Avoiding X.509 chain policy caching when using WCF with certificate security

A while ago my customer came to me with an issue that was a bit tricky to find a solution to.

Their system uses a Windows forms client and a WCF service running on IIS7 on a Windows 2008 R2 server. The users are provided with personal certificates stored on smart cards. Those certificates are then used to authenticate the users with the WCF service using their AD accounts.

The issue my customer was facing was:
1. New employees could not log on to the system until the application pool of the web site running the WCF service was recycled.
2. Employees who got their certificates revokeed COULD log on to the system the application pool of the web site running the WCF service was recycled.

Obviously a (totally unwanted) certificate cache of some sort was causing this behavior, so after digging around a bit I found out that System.IdentityModel was caching the X.509 chain policy in memory.

The relevant web.config settings for the WCF service looked like this:

<clientCertificate>
	<authentication mapClientCertificateToWindowsAccount="true" certificateValidationMode="ChainTrust" revocationMode="Online"/>
</clientCertificate>

To solve this issue I decided to implement a custom X.509 validator that builds a X509Chain manually to prevent the policy from being cached.

I changed the above web.config lines to

<clientCertificate>
	<authentication mapClientCertificateToWindowsAccount="true" certificateValidationMode="Custom" customCertificateValidatorType="My.IdentityModel.MyX509Validator, My.IdentityModel" />
</clientCertificate>

and implemented the custom validator like this:

using System;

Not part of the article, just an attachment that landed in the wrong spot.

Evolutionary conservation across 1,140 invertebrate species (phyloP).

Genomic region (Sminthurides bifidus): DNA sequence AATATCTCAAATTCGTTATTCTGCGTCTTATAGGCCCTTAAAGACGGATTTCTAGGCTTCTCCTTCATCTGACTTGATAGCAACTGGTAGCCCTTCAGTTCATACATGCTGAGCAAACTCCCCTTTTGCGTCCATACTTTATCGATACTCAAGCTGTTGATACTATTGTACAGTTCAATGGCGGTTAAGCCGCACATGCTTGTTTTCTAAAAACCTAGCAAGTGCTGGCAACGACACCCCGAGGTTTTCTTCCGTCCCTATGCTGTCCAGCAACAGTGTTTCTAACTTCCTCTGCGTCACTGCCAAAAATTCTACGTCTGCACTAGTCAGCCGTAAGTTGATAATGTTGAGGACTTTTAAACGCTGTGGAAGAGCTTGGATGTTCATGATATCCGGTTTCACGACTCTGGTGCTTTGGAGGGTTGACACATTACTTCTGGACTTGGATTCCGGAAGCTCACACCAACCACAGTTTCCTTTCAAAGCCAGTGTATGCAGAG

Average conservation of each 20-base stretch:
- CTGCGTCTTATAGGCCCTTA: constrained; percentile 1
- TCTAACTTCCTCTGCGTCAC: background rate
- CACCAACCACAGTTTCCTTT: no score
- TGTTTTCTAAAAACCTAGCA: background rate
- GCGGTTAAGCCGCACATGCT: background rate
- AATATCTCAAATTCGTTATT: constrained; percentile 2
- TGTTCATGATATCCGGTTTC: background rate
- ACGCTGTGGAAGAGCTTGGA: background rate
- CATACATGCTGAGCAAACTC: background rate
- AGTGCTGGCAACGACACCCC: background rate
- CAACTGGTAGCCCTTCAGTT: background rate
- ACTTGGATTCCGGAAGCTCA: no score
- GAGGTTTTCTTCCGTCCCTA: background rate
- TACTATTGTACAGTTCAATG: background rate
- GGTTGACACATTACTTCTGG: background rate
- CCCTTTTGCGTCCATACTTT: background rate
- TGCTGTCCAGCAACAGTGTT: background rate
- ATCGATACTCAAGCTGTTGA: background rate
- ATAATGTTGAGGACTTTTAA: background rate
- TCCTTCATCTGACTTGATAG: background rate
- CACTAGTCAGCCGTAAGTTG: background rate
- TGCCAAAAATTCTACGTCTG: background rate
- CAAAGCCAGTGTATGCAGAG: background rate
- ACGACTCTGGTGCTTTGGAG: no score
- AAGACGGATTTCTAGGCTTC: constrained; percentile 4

using System.IO;
using System.IdentityModel.Selectors;
using System.IdentityModel.Tokens;
using System.Security.Cryptography;
using System.Security.Cryptography.X509Certificates;

namespace My.IdentityModel
{
    /// <summary>
    /// Custom x509 certificate validator
    /// Richard Ginzburg - richard@ginzburgconsulting.com
    /// </summary>
    public class MyX509Validator : X509CertificateValidator
    {
        public override void Validate(X509Certificate2 certificate)
        {
            if (certificate == null)
            {
                throw new ArgumentNullException("certificate", "Certificate validation failed, no certificate provided");
            }

            X509ChainPolicy myChainPolicy = new X509ChainPolicy
                                                {
                                                    RevocationMode = X509RevocationMode.Online,
                                                    RevocationFlag = X509RevocationFlag.EntireChain,
                                                    VerificationFlags = X509VerificationFlags.NoFlag,
                                                    UrlRetrievalTimeout = new TimeSpan(0, 0, 10),
                                                    VerificationTime = DateTime.Now
                                                };
            X509Chain chain = new X509Chain(true) {ChainPolicy = myChainPolicy};

            try
            {
                bool ok = chain.Build(certificate);
                if(!ok)
                {
                    foreach (var status in chain.ChainStatus)
                    {
                        Logging.Log("MyX509Validator: Validation failed - " + status.StatusInformation);
                    }
                    throw new SecurityTokenValidationException("Certificate validation failed when building chain");
                }
            }
            catch (CryptographicException e)
            {
                throw new SecurityTokenValidationException("Certificate validation failed when building chain, " + e);
            }
        }
    }
}

This resolved the issue, now the changes in certificate validity take effect immediately.

Some documentation on certificate validity checking can be found here: http://technet.microsoft.com/en-us/library/bb457027.aspx .

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3 Responses to Avoiding X.509 chain policy caching when using WCF with certificate security

  1. Pingback: Real-time CRL validation for X.509 certificates in .NET | Ginzburg Consulting blog

  2. Tim Huntley says:

    Thanks. Looks good. I am going to try a custom validator to solve an unrelated problem. Should you use DateTime.UtcNow instead of DateTime.Now to timestamp your chain policy?

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